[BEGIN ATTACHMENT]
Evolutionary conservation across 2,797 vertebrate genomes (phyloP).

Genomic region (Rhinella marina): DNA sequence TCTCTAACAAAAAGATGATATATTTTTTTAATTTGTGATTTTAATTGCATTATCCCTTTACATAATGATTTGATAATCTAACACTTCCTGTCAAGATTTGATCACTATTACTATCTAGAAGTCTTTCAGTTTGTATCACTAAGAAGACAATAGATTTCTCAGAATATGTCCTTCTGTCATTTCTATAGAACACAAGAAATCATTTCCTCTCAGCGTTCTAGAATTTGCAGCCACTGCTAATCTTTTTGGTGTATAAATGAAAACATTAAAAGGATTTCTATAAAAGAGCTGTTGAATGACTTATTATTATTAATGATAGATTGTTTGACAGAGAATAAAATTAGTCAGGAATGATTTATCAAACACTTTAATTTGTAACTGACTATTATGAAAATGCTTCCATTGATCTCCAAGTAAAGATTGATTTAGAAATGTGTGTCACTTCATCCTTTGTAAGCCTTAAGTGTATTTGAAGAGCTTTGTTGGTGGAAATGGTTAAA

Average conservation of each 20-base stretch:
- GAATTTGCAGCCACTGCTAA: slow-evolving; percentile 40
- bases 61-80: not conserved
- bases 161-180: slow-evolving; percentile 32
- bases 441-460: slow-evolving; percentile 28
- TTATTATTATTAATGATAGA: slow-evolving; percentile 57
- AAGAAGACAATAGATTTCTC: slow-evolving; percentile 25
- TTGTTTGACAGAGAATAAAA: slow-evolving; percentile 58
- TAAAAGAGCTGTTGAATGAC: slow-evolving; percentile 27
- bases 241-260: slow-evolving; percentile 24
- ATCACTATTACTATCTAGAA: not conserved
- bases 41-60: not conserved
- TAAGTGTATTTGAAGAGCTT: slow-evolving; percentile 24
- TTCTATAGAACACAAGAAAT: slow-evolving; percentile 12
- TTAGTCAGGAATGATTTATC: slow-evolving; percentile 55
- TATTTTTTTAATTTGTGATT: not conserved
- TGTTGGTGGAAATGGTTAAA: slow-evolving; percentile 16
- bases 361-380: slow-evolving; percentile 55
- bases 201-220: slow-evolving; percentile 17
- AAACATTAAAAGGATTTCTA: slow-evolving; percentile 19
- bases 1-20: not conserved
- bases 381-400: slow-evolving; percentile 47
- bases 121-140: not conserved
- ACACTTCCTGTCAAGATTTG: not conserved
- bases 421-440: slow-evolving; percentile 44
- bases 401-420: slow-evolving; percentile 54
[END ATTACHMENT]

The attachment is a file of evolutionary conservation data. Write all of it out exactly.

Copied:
Evolutionary conservation across 2,797 vertebrate genomes (phyloP).

Genomic region (Rhinella marina): DNA sequence TCTCTAACAAAAAGATGATATATTTTTTTAATTTGTGATTTTAATTGCATTATCCCTTTACATAATGATTTGATAATCTAACACTTCCTGTCAAGATTTGATCACTATTACTATCTAGAAGTCTTTCAGTTTGTATCACTAAGAAGACAATAGATTTCTCAGAATATGTCCTTCTGTCATTTCTATAGAACACAAGAAATCATTTCCTCTCAGCGTTCTAGAATTTGCAGCCACTGCTAATCTTTTTGGTGTATAAATGAAAACATTAAAAGGATTTCTATAAAAGAGCTGTTGAATGACTTATTATTATTAATGATAGATTGTTTGACAGAGAATAAAATTAGTCAGGAATGATTTATCAAACACTTTAATTTGTAACTGACTATTATGAAAATGCTTCCATTGATCTCCAAGTAAAGATTGATTTAGAAATGTGTGTCACTTCATCCTTTGTAAGCCTTAAGTGTATTTGAAGAGCTTTGTTGGTGGAAATGGTTAAA

Average conservation of each 20-base stretch:
- GAATTTGCAGCCACTGCTAA: slow-evolving; percentile 40
- bases 61-80: not conserved
- bases 161-180: slow-evolving; percentile 32
- bases 441-460: slow-evolving; percentile 28
- TTATTATTATTAATGATAGA: slow-evolving; percentile 57
- AAGAAGACAATAGATTTCTC: slow-evolving; percentile 25
- TTGTTTGACAGAGAATAAAA: slow-evolving; percentile 58
- TAAAAGAGCTGTTGAATGAC: slow-evolving; percentile 27
- bases 241-260: slow-evolving; percentile 24
- ATCACTATTACTATCTAGAA: not conserved
- bases 41-60: not conserved
- TAAGTGTATTTGAAGAGCTT: slow-evolving; percentile 24
- TTCTATAGAACACAAGAAAT: slow-evolving; percentile 12
- TTAGTCAGGAATGATTTATC: slow-evolving; percentile 55
- TATTTTTTTAATTTGTGATT: not conserved
- TGTTGGTGGAAATGGTTAAA: slow-evolving; percentile 16
- bases 361-380: slow-evolving; percentile 55
- bases 201-220: slow-evolving; percentile 17
- AAACATTAAAAGGATTTCTA: slow-evolving; percentile 19
- bases 1-20: not conserved
- bases 381-400: slow-evolving; percentile 47
- bases 121-140: not conserved
- ACACTTCCTGTCAAGATTTG: not conserved
- bases 421-440: slow-evolving; percentile 44
- bases 401-420: slow-evolving; percentile 54